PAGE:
Israeli police probe possible hate crime after fire set to Palestinian home

Footage captured by security cameras in West Bank village shows three masked men climbing over a fence to the house and setting it on fire; security official warns of escalation when anger takes hold
Einav Halabi, Elisha Ben Kimon|
Israeli police said Sunday they were looking into reports of a possible hate crime after a Palestinian home in the West Bank was set on fire by a group of masked assailants.
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  • According to reports, the assailants arrived at the village of Turmus Ayya near Ramallah, set the house and a car parking nearby on fire, and then fled the scene.
    2 View gallery
    דיווחים פלסטינים על שריפת בית בעיירה תרמסעיא על ידי מתנחלים
    דיווחים פלסטינים על שריפת בית בעיירה תרמסעיא על ידי מתנחלים
    House and car set on fire in possible hate crime
    Footage captured by security cameras in the area showed three masked men climbing over a fence to the house and setting it on fire.
    The incident follows two terror attacks that took place in Jerusalem on Friday and Saturday, resulting in the killing of seven Israelis, and injuries to five more.
    Security camera footage from the scene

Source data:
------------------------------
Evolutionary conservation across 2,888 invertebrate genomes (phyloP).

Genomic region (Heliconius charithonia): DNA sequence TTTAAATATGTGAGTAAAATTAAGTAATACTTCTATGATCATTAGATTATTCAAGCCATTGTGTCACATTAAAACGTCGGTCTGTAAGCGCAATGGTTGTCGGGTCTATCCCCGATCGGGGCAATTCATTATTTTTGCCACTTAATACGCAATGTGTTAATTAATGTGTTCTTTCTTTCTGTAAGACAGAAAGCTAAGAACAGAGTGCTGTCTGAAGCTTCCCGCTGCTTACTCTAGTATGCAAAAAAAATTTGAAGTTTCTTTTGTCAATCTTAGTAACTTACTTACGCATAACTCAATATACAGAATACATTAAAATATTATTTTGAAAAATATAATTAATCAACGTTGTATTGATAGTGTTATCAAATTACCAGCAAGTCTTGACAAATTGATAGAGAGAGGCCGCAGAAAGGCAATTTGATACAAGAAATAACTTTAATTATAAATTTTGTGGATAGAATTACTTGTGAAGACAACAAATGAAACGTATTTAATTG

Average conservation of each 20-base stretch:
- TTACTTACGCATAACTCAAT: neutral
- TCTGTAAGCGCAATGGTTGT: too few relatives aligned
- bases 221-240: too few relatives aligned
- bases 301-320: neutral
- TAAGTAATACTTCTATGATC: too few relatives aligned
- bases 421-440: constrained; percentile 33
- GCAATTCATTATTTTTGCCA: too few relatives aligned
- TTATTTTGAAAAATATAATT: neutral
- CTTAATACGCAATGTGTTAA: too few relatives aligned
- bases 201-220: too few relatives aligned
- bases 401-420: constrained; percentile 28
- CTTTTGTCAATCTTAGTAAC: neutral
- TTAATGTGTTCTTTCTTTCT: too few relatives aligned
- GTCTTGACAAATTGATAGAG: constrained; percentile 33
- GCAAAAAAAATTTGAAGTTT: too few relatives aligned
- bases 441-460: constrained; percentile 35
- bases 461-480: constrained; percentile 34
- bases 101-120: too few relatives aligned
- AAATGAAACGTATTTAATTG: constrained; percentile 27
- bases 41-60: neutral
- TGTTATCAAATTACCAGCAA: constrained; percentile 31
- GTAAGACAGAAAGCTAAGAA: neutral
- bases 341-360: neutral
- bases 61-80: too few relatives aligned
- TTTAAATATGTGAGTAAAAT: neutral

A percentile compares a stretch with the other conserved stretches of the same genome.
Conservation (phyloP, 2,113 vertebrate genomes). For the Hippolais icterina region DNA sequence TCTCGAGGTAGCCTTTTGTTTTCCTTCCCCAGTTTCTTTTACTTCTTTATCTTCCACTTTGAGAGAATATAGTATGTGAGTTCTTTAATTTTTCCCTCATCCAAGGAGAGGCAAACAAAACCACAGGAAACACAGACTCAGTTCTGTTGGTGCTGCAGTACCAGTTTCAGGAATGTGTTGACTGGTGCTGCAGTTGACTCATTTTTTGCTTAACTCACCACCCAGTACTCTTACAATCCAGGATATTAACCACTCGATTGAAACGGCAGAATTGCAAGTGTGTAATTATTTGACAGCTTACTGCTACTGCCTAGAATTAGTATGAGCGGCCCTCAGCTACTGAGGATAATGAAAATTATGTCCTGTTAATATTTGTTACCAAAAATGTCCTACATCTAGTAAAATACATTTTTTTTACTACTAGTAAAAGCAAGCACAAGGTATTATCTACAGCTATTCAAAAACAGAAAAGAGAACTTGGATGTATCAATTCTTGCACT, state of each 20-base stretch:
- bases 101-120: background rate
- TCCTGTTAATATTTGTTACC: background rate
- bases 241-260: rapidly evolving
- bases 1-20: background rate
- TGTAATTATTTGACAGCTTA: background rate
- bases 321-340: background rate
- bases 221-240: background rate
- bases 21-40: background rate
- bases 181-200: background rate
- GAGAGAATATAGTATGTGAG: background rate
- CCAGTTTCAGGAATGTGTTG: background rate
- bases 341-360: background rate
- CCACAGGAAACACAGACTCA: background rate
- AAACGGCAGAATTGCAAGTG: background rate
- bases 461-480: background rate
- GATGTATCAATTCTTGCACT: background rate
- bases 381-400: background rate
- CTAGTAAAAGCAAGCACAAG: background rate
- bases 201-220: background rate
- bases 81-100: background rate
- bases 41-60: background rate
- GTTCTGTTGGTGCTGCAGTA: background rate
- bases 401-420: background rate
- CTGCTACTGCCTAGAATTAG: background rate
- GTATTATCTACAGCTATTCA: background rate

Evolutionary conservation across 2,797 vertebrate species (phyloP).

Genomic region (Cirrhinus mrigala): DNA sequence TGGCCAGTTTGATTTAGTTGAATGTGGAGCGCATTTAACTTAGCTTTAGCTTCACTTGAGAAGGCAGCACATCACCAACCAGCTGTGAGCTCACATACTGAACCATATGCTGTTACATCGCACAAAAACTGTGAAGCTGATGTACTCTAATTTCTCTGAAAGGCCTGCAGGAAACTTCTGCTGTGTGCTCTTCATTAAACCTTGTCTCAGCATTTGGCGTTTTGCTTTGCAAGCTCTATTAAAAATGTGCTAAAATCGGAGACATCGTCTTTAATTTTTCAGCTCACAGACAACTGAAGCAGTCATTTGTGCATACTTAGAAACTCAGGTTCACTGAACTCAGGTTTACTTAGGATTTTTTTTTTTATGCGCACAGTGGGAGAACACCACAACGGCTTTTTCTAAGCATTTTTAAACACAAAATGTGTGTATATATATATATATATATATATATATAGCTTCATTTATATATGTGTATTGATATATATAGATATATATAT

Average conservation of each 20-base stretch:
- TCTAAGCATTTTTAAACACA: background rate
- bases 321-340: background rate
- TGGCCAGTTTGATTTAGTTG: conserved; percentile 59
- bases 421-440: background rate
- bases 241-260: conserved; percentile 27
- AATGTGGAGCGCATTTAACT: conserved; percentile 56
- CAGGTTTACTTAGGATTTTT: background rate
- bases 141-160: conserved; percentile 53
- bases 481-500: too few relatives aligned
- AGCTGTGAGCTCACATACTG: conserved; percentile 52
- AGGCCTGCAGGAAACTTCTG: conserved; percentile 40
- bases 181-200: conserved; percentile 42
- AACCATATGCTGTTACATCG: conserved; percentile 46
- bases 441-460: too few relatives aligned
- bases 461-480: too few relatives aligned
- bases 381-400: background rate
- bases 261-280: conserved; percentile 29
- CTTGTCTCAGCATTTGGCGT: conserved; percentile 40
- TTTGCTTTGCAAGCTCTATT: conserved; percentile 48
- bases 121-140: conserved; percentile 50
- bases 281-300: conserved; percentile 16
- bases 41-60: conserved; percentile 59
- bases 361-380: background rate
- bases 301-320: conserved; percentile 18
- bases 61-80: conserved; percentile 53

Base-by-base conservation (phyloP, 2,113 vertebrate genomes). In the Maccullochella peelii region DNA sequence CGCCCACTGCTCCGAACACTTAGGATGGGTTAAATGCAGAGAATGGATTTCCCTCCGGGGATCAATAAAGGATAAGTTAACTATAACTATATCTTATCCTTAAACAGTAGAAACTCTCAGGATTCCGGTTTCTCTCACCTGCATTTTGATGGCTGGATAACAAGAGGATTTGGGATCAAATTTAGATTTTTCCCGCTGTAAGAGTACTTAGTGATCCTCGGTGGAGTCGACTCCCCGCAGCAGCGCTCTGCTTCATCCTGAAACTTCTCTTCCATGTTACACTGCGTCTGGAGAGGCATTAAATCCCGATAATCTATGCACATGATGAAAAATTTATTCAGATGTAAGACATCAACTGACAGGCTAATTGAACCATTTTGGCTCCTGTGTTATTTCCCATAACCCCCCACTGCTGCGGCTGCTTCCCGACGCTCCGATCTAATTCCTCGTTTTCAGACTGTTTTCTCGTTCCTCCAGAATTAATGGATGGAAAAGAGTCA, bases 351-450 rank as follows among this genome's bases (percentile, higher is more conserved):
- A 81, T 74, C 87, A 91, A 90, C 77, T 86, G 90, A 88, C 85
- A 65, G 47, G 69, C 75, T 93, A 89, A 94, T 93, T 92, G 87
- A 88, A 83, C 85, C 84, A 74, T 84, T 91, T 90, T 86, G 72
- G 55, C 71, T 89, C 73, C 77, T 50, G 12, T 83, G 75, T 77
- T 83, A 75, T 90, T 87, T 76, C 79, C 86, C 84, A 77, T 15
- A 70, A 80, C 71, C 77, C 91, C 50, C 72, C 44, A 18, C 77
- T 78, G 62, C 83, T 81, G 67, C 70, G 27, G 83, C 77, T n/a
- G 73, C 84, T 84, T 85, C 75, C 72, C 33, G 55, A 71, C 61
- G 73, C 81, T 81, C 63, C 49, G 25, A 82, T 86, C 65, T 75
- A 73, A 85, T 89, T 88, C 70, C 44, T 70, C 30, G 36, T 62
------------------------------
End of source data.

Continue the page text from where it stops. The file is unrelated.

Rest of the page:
Following the attacks in Jerusalem security forces took preventive measures in attempts to stop any hate crimes against Palestinians as acts of revenge, with troops on high alert for possible incitement leading to more terror attacks.
    The Shin Bet and the Jerusalem police were reportedly working on mapping possible hate crimes including assaults of Palestinians in the West Bank and Jerusalem, vandalism, and setting fire to Muslim holy places.
    "We can say that things escalate very quickly when anger takes hold,” a security official told Ynet.
    2 View gallery
    תיעוד מהצתת הבית
    תיעוד מהצתת הבית
    Security camera footage of the incident
    He added that this anger could be felt after the attacks with people calling for revenge. “The suspected hate crime in Turmus Ayya is dramatic, and there is great importance to the words expressed by Israeli leaders now. We know how to calm things down,” the official said.
    The Shin Bet and police were also involved in hate crimes in 2014, where Jewish extremists kidnapped and murdered a Palestinian teen in response to the murder of three missing Israeli youths who were presumed to be murdered by Palestinian terrorists.
    The Shin Bet’s counterterror unit was believed to be working to identify extremists who may be intending to carry out revenge crimes against Palestinians.
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